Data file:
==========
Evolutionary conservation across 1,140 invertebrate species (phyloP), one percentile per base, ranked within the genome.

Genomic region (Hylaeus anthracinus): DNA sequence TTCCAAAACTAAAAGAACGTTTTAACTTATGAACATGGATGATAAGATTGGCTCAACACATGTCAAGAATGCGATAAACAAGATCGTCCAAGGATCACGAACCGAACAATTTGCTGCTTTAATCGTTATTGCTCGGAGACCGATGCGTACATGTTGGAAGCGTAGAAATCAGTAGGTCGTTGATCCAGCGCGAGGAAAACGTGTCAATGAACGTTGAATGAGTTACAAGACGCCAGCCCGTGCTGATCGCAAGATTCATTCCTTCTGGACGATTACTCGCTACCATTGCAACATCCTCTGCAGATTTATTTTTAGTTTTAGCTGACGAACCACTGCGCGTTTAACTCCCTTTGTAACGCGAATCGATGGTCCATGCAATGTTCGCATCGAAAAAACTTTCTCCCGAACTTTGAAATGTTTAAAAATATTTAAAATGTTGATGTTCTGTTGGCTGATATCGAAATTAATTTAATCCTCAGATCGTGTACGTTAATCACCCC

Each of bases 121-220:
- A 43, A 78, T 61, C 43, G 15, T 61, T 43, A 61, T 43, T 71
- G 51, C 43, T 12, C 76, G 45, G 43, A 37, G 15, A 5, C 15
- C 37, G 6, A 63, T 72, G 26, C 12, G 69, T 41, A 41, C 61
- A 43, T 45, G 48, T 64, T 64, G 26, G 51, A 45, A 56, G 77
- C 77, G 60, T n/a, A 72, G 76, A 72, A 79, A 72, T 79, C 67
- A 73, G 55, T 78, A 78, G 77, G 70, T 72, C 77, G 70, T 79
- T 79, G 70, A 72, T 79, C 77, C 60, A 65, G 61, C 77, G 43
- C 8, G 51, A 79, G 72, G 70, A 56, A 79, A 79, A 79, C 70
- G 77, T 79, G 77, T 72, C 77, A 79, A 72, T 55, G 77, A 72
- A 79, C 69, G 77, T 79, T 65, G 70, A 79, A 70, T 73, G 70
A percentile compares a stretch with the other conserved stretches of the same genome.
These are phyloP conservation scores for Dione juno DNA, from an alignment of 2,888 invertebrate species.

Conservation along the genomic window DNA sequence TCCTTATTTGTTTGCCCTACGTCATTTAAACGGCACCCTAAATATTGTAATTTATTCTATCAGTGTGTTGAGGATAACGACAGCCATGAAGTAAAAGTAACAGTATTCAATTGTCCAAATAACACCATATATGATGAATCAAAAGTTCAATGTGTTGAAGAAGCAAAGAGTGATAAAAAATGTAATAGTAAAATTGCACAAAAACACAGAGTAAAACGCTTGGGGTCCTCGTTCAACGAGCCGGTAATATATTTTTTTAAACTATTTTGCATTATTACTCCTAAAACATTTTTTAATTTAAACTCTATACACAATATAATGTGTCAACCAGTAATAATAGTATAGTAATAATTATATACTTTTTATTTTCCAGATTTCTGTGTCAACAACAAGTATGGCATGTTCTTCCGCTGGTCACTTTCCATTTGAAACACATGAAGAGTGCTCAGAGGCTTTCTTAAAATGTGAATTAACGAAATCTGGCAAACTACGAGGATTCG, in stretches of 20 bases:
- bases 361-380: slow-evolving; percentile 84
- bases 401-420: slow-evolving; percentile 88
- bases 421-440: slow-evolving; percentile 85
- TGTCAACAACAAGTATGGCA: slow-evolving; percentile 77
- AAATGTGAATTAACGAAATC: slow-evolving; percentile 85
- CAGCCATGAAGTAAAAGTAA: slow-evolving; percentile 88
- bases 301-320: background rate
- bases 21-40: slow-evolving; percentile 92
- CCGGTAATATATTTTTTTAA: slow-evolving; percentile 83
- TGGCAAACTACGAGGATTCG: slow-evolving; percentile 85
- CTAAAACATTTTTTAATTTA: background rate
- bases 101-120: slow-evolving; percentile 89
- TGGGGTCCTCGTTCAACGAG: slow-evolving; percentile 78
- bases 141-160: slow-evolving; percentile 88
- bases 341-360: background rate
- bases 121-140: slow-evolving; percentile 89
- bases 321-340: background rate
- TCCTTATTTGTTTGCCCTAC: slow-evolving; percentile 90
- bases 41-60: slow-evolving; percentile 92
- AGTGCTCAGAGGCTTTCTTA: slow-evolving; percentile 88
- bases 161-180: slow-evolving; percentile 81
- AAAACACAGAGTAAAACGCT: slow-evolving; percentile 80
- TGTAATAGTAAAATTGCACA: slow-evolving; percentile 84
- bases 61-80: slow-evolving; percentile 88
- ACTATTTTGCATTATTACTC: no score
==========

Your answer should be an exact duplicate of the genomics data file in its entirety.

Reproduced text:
Evolutionary conservation across 1,140 invertebrate species (phyloP), one percentile per base, ranked within the genome.

Genomic region (Hylaeus anthracinus): DNA sequence TTCCAAAACTAAAAGAACGTTTTAACTTATGAACATGGATGATAAGATTGGCTCAACACATGTCAAGAATGCGATAAACAAGATCGTCCAAGGATCACGAACCGAACAATTTGCTGCTTTAATCGTTATTGCTCGGAGACCGATGCGTACATGTTGGAAGCGTAGAAATCAGTAGGTCGTTGATCCAGCGCGAGGAAAACGTGTCAATGAACGTTGAATGAGTTACAAGACGCCAGCCCGTGCTGATCGCAAGATTCATTCCTTCTGGACGATTACTCGCTACCATTGCAACATCCTCTGCAGATTTATTTTTAGTTTTAGCTGACGAACCACTGCGCGTTTAACTCCCTTTGTAACGCGAATCGATGGTCCATGCAATGTTCGCATCGAAAAAACTTTCTCCCGAACTTTGAAATGTTTAAAAATATTTAAAATGTTGATGTTCTGTTGGCTGATATCGAAATTAATTTAATCCTCAGATCGTGTACGTTAATCACCCC

Each of bases 121-220:
- A 43, A 78, T 61, C 43, G 15, T 61, T 43, A 61, T 43, T 71
- G 51, C 43, T 12, C 76, G 45, G 43, A 37, G 15, A 5, C 15
- C 37, G 6, A 63, T 72, G 26, C 12, G 69, T 41, A 41, C 61
- A 43, T 45, G 48, T 64, T 64, G 26, G 51, A 45, A 56, G 77
- C 77, G 60, T n/a, A 72, G 76, A 72, A 79, A 72, T 79, C 67
- A 73, G 55, T 78, A 78, G 77, G 70, T 72, C 77, G 70, T 79
- T 79, G 70, A 72, T 79, C 77, C 60, A 65, G 61, C 77, G 43
- C 8, G 51, A 79, G 72, G 70, A 56, A 79, A 79, A 79, C 70
- G 77, T 79, G 77, T 72, C 77, A 79, A 72, T 55, G 77, A 72
- A 79, C 69, G 77, T 79, T 65, G 70, A 79, A 70, T 73, G 70
A percentile compares a stretch with the other conserved stretches of the same genome.
These are phyloP conservation scores for Dione juno DNA, from an alignment of 2,888 invertebrate species.

Conservation along the genomic window DNA sequence TCCTTATTTGTTTGCCCTACGTCATTTAAACGGCACCCTAAATATTGTAATTTATTCTATCAGTGTGTTGAGGATAACGACAGCCATGAAGTAAAAGTAACAGTATTCAATTGTCCAAATAACACCATATATGATGAATCAAAAGTTCAATGTGTTGAAGAAGCAAAGAGTGATAAAAAATGTAATAGTAAAATTGCACAAAAACACAGAGTAAAACGCTTGGGGTCCTCGTTCAACGAGCCGGTAATATATTTTTTTAAACTATTTTGCATTATTACTCCTAAAACATTTTTTAATTTAAACTCTATACACAATATAATGTGTCAACCAGTAATAATAGTATAGTAATAATTATATACTTTTTATTTTCCAGATTTCTGTGTCAACAACAAGTATGGCATGTTCTTCCGCTGGTCACTTTCCATTTGAAACACATGAAGAGTGCTCAGAGGCTTTCTTAAAATGTGAATTAACGAAATCTGGCAAACTACGAGGATTCG, in stretches of 20 bases:
- bases 361-380: slow-evolving; percentile 84
- bases 401-420: slow-evolving; percentile 88
- bases 421-440: slow-evolving; percentile 85
- TGTCAACAACAAGTATGGCA: slow-evolving; percentile 77
- AAATGTGAATTAACGAAATC: slow-evolving; percentile 85
- CAGCCATGAAGTAAAAGTAA: slow-evolving; percentile 88
- bases 301-320: background rate
- bases 21-40: slow-evolving; percentile 92
- CCGGTAATATATTTTTTTAA: slow-evolving; percentile 83
- TGGCAAACTACGAGGATTCG: slow-evolving; percentile 85
- CTAAAACATTTTTTAATTTA: background rate
- bases 101-120: slow-evolving; percentile 89
- TGGGGTCCTCGTTCAACGAG: slow-evolving; percentile 78
- bases 141-160: slow-evolving; percentile 88
- bases 341-360: background rate
- bases 121-140: slow-evolving; percentile 89
- bases 321-340: background rate
- TCCTTATTTGTTTGCCCTAC: slow-evolving; percentile 90
- bases 41-60: slow-evolving; percentile 92
- AGTGCTCAGAGGCTTTCTTA: slow-evolving; percentile 88
- bases 161-180: slow-evolving; percentile 81
- AAAACACAGAGTAAAACGCT: slow-evolving; percentile 80
- TGTAATAGTAAAATTGCACA: slow-evolving; percentile 84
- bases 61-80: slow-evolving; percentile 88
- ACTATTTTGCATTATTACTC: no score